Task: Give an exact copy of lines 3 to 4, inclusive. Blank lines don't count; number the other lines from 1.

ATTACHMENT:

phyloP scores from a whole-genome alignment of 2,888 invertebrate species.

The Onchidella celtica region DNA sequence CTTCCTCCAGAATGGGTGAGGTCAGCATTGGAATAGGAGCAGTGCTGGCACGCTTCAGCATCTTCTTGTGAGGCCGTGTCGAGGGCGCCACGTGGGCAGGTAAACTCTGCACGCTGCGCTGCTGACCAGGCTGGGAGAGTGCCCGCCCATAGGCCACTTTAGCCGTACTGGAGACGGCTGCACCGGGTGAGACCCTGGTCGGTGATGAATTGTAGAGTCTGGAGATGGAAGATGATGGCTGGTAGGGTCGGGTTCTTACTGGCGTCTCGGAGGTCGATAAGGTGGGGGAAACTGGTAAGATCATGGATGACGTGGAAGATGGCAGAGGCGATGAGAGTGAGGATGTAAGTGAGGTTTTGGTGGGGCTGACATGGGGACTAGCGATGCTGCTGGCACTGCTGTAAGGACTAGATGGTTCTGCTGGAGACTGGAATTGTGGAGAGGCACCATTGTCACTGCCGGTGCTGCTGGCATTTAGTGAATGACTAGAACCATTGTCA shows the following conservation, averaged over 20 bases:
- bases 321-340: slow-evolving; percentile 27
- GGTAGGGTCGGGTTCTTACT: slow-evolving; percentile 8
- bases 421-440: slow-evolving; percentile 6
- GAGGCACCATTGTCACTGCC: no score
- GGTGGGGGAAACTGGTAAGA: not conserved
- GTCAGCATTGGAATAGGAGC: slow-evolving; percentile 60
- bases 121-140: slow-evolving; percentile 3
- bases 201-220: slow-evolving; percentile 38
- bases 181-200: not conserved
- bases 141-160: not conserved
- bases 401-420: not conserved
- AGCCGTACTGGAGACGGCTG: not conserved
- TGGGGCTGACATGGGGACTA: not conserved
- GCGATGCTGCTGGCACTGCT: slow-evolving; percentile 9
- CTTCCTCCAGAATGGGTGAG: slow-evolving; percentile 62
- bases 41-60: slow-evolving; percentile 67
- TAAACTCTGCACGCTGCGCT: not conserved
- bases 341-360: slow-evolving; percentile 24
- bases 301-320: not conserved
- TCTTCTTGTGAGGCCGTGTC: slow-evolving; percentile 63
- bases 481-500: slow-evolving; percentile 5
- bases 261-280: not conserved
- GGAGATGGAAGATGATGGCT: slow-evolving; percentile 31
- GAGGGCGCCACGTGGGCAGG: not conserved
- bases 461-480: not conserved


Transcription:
- bases 321-340: slow-evolving; percentile 27
- GGTAGGGTCGGGTTCTTACT: slow-evolving; percentile 8